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Coulomb’s Law
Introduction to Coulomb’s Law
Discovery of Coulomb’s Law
Vector Form of Coulomb’s Law
Remarks on Vector Form of Coulomb’s Law
Limitations of Coulomb’s Law
Every physical phenomenon in the Physics world involves some sort of attractions and repulsions and make the world exist in a special form. It is because of attraction and repulsions between particles that the environment remains in a well-equipped and well balanced environment. If these attractions and repulsions are made to disturb or change they can give astounding results in observations.
For Example, take electrons in an atom, if the attraction between protons in the nucleus and electrons around the shells is disturbed it can even destroy the atom. Physicists have always been interested in discovering the quantitative aspect of Physics as it helps in deepening of concepts and evolving new theories and ideas from them. To find out the extent of repulsion or attraction force between two particles, having some charge, Charles – Augustin de Coulomb provided the Coulomb’s Law.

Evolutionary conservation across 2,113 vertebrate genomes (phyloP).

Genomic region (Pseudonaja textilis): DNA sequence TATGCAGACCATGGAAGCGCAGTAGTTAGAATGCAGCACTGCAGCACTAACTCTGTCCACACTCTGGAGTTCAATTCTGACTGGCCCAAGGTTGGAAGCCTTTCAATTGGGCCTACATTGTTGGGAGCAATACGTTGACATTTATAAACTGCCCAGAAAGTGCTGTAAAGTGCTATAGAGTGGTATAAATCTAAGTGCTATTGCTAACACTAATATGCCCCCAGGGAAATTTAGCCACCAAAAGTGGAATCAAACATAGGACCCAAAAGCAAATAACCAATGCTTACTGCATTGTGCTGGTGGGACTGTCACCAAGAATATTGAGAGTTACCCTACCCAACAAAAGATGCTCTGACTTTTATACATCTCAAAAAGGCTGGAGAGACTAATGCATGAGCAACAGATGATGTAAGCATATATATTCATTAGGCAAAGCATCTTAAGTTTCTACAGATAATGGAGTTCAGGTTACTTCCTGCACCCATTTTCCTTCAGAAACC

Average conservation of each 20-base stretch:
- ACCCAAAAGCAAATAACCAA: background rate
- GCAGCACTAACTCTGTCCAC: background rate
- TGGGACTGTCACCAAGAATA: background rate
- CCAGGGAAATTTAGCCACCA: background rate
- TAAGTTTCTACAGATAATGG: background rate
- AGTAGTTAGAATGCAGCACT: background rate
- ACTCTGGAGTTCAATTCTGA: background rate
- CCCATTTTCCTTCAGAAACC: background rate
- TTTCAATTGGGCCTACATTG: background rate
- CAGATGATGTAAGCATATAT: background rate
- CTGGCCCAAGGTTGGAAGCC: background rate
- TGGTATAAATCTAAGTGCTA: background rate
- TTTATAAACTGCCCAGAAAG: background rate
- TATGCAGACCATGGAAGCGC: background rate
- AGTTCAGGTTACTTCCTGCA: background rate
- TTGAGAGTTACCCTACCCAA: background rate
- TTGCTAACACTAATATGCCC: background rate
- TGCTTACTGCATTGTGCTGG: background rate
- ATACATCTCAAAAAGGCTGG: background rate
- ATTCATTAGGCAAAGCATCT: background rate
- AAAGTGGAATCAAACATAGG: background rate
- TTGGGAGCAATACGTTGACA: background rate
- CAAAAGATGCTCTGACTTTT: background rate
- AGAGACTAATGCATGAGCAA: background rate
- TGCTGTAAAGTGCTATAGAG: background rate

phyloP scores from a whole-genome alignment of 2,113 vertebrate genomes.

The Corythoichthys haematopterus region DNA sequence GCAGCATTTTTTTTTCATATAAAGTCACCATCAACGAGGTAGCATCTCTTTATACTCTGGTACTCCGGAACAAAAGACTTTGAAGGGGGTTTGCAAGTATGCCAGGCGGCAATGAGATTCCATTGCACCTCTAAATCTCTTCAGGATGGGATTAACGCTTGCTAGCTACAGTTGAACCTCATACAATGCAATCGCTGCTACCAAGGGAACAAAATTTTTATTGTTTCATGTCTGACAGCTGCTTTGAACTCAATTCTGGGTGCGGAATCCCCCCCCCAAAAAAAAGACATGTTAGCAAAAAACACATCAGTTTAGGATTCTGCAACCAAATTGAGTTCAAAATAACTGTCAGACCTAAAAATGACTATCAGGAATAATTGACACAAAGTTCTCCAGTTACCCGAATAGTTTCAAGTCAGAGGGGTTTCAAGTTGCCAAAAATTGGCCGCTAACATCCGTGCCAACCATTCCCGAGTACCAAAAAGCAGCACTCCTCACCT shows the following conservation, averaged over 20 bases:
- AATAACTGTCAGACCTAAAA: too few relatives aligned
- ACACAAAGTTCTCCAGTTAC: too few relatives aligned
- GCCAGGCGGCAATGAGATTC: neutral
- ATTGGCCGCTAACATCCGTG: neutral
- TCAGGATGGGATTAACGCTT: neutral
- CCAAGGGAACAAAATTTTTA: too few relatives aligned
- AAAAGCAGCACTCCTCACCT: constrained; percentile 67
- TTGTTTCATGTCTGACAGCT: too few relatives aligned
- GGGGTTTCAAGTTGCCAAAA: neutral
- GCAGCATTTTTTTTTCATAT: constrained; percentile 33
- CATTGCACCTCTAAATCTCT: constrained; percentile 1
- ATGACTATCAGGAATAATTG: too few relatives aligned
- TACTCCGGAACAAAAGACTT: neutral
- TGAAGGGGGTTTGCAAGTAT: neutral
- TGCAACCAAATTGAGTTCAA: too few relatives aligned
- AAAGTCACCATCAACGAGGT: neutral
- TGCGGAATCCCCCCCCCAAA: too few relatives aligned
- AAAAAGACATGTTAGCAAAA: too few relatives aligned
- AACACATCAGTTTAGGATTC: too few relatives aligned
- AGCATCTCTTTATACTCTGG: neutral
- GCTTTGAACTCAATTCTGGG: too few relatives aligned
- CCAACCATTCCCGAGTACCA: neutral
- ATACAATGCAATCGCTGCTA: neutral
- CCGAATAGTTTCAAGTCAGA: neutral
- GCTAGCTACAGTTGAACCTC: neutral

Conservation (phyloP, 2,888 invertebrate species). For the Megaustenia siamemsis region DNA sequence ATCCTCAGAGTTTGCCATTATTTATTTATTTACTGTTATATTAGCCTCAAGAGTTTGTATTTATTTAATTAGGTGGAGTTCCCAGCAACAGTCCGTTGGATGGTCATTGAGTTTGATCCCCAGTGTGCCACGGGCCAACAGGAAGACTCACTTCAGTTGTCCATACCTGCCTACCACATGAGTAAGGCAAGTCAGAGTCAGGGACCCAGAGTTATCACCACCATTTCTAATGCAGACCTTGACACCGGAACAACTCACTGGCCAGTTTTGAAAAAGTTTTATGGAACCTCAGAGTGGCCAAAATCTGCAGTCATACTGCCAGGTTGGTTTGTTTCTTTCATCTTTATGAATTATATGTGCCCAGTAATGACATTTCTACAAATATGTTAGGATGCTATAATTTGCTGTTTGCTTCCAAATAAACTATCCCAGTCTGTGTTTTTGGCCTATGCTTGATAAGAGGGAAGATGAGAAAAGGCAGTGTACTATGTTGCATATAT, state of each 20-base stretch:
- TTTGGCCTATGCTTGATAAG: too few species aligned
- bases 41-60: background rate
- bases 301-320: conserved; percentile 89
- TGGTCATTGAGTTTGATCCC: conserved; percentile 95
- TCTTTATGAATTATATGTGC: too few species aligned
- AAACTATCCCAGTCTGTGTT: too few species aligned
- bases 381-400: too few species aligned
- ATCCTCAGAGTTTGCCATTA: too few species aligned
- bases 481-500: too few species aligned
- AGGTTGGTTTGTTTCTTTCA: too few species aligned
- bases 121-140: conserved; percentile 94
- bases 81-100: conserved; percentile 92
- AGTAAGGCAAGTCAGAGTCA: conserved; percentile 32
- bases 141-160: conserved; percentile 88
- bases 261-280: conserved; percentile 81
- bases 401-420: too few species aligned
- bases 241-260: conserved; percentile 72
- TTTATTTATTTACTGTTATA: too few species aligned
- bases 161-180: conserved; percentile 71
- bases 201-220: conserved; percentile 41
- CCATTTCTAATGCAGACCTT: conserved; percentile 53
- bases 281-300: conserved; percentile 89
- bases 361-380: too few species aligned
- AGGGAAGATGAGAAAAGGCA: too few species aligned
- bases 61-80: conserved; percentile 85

Coulomb’s Law is formula or quantitative aspect of electricity which gives an idea about force between two point charges. By the word point charge, we mean that in physics, the size of linear charged bodies is very small compared to the distance between them, so we consider them as point charges as it becomes easy for us to calculate the force of attraction/ repulsion between them.
Charles-Augustin de Coulomb, a French physicist in 1784, measured the force between two point charges and found that the force is inversely proportional to the square of the distance between the charges and directly proportional to the product of charges (magnitudes only).